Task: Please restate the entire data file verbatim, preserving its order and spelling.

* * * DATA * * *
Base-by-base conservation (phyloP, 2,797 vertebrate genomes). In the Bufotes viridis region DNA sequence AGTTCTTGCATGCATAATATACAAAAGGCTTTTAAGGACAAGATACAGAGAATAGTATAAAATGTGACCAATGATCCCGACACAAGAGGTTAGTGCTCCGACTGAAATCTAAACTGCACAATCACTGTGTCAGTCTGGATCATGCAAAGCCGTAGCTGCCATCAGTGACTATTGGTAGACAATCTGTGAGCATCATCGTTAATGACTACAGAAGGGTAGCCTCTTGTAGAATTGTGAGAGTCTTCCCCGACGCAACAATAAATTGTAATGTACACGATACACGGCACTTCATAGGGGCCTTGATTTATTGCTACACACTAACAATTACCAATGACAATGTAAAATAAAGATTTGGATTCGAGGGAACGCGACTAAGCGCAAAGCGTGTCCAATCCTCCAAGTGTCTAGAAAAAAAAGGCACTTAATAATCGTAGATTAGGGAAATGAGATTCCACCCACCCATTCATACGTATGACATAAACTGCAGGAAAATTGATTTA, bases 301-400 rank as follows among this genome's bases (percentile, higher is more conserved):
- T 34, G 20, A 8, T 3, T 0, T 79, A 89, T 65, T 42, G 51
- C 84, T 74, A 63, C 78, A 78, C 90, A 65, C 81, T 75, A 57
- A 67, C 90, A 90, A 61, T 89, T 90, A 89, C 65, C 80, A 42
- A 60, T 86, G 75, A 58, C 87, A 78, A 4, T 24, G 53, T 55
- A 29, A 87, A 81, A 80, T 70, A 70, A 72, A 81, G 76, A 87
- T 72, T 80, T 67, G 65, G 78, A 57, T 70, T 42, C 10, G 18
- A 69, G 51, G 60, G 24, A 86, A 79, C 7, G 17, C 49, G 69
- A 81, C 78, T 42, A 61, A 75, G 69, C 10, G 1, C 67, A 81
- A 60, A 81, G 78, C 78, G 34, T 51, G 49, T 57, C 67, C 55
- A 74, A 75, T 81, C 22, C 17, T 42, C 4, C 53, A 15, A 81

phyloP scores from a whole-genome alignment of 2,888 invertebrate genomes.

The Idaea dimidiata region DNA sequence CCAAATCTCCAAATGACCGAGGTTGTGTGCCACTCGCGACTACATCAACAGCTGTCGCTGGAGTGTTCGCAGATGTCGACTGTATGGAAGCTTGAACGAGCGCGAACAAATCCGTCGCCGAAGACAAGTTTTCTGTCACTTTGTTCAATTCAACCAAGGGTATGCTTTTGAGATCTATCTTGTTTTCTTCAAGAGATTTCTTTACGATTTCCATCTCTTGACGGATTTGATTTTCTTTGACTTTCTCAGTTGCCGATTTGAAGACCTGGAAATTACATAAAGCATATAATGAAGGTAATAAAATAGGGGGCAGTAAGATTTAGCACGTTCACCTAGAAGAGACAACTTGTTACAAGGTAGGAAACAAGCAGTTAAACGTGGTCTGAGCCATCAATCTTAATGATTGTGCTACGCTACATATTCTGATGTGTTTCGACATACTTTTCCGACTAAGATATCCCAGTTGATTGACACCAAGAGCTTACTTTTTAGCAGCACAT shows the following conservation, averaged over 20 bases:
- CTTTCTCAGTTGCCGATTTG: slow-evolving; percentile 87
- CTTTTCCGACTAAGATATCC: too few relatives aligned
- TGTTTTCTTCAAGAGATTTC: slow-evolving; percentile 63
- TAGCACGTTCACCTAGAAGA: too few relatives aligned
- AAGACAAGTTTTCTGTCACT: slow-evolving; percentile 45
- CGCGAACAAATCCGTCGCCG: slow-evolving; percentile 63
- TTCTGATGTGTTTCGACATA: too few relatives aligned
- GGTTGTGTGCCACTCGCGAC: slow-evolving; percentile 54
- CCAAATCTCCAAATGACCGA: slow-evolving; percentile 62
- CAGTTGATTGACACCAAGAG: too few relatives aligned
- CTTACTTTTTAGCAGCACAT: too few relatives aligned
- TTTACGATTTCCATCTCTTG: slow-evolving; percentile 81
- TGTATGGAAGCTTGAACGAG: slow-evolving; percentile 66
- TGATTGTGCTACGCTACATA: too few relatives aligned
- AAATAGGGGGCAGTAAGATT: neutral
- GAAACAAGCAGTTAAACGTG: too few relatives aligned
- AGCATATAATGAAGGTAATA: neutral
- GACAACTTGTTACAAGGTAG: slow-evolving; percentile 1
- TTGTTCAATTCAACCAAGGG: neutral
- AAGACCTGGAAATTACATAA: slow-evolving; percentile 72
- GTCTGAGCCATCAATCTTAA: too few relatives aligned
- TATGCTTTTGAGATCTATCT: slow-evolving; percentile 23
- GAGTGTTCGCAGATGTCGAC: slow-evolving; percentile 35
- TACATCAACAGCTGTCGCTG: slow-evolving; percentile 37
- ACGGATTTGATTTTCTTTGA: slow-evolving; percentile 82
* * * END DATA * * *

Base-by-base conservation (phyloP, 2,797 vertebrate genomes). In the Bufotes viridis region DNA sequence AGTTCTTGCATGCATAATATACAAAAGGCTTTTAAGGACAAGATACAGAGAATAGTATAAAATGTGACCAATGATCCCGACACAAGAGGTTAGTGCTCCGACTGAAATCTAAACTGCACAATCACTGTGTCAGTCTGGATCATGCAAAGCCGTAGCTGCCATCAGTGACTATTGGTAGACAATCTGTGAGCATCATCGTTAATGACTACAGAAGGGTAGCCTCTTGTAGAATTGTGAGAGTCTTCCCCGACGCAACAATAAATTGTAATGTACACGATACACGGCACTTCATAGGGGCCTTGATTTATTGCTACACACTAACAATTACCAATGACAATGTAAAATAAAGATTTGGATTCGAGGGAACGCGACTAAGCGCAAAGCGTGTCCAATCCTCCAAGTGTCTAGAAAAAAAAGGCACTTAATAATCGTAGATTAGGGAAATGAGATTCCACCCACCCATTCATACGTATGACATAAACTGCAGGAAAATTGATTTA, bases 301-400 rank as follows among this genome's bases (percentile, higher is more conserved):
- T 34, G 20, A 8, T 3, T 0, T 79, A 89, T 65, T 42, G 51
- C 84, T 74, A 63, C 78, A 78, C 90, A 65, C 81, T 75, A 57
- A 67, C 90, A 90, A 61, T 89, T 90, A 89, C 65, C 80, A 42
- A 60, T 86, G 75, A 58, C 87, A 78, A 4, T 24, G 53, T 55
- A 29, A 87, A 81, A 80, T 70, A 70, A 72, A 81, G 76, A 87
- T 72, T 80, T 67, G 65, G 78, A 57, T 70, T 42, C 10, G 18
- A 69, G 51, G 60, G 24, A 86, A 79, C 7, G 17, C 49, G 69
- A 81, C 78, T 42, A 61, A 75, G 69, C 10, G 1, C 67, A 81
- A 60, A 81, G 78, C 78, G 34, T 51, G 49, T 57, C 67, C 55
- A 74, A 75, T 81, C 22, C 17, T 42, C 4, C 53, A 15, A 81

phyloP scores from a whole-genome alignment of 2,888 invertebrate genomes.

The Idaea dimidiata region DNA sequence CCAAATCTCCAAATGACCGAGGTTGTGTGCCACTCGCGACTACATCAACAGCTGTCGCTGGAGTGTTCGCAGATGTCGACTGTATGGAAGCTTGAACGAGCGCGAACAAATCCGTCGCCGAAGACAAGTTTTCTGTCACTTTGTTCAATTCAACCAAGGGTATGCTTTTGAGATCTATCTTGTTTTCTTCAAGAGATTTCTTTACGATTTCCATCTCTTGACGGATTTGATTTTCTTTGACTTTCTCAGTTGCCGATTTGAAGACCTGGAAATTACATAAAGCATATAATGAAGGTAATAAAATAGGGGGCAGTAAGATTTAGCACGTTCACCTAGAAGAGACAACTTGTTACAAGGTAGGAAACAAGCAGTTAAACGTGGTCTGAGCCATCAATCTTAATGATTGTGCTACGCTACATATTCTGATGTGTTTCGACATACTTTTCCGACTAAGATATCCCAGTTGATTGACACCAAGAGCTTACTTTTTAGCAGCACAT shows the following conservation, averaged over 20 bases:
- CTTTCTCAGTTGCCGATTTG: slow-evolving; percentile 87
- CTTTTCCGACTAAGATATCC: too few relatives aligned
- TGTTTTCTTCAAGAGATTTC: slow-evolving; percentile 63
- TAGCACGTTCACCTAGAAGA: too few relatives aligned
- AAGACAAGTTTTCTGTCACT: slow-evolving; percentile 45
- CGCGAACAAATCCGTCGCCG: slow-evolving; percentile 63
- TTCTGATGTGTTTCGACATA: too few relatives aligned
- GGTTGTGTGCCACTCGCGAC: slow-evolving; percentile 54
- CCAAATCTCCAAATGACCGA: slow-evolving; percentile 62
- CAGTTGATTGACACCAAGAG: too few relatives aligned
- CTTACTTTTTAGCAGCACAT: too few relatives aligned
- TTTACGATTTCCATCTCTTG: slow-evolving; percentile 81
- TGTATGGAAGCTTGAACGAG: slow-evolving; percentile 66
- TGATTGTGCTACGCTACATA: too few relatives aligned
- AAATAGGGGGCAGTAAGATT: neutral
- GAAACAAGCAGTTAAACGTG: too few relatives aligned
- AGCATATAATGAAGGTAATA: neutral
- GACAACTTGTTACAAGGTAG: slow-evolving; percentile 1
- TTGTTCAATTCAACCAAGGG: neutral
- AAGACCTGGAAATTACATAA: slow-evolving; percentile 72
- GTCTGAGCCATCAATCTTAA: too few relatives aligned
- TATGCTTTTGAGATCTATCT: slow-evolving; percentile 23
- GAGTGTTCGCAGATGTCGAC: slow-evolving; percentile 35
- TACATCAACAGCTGTCGCTG: slow-evolving; percentile 37
- ACGGATTTGATTTTCTTTGA: slow-evolving; percentile 82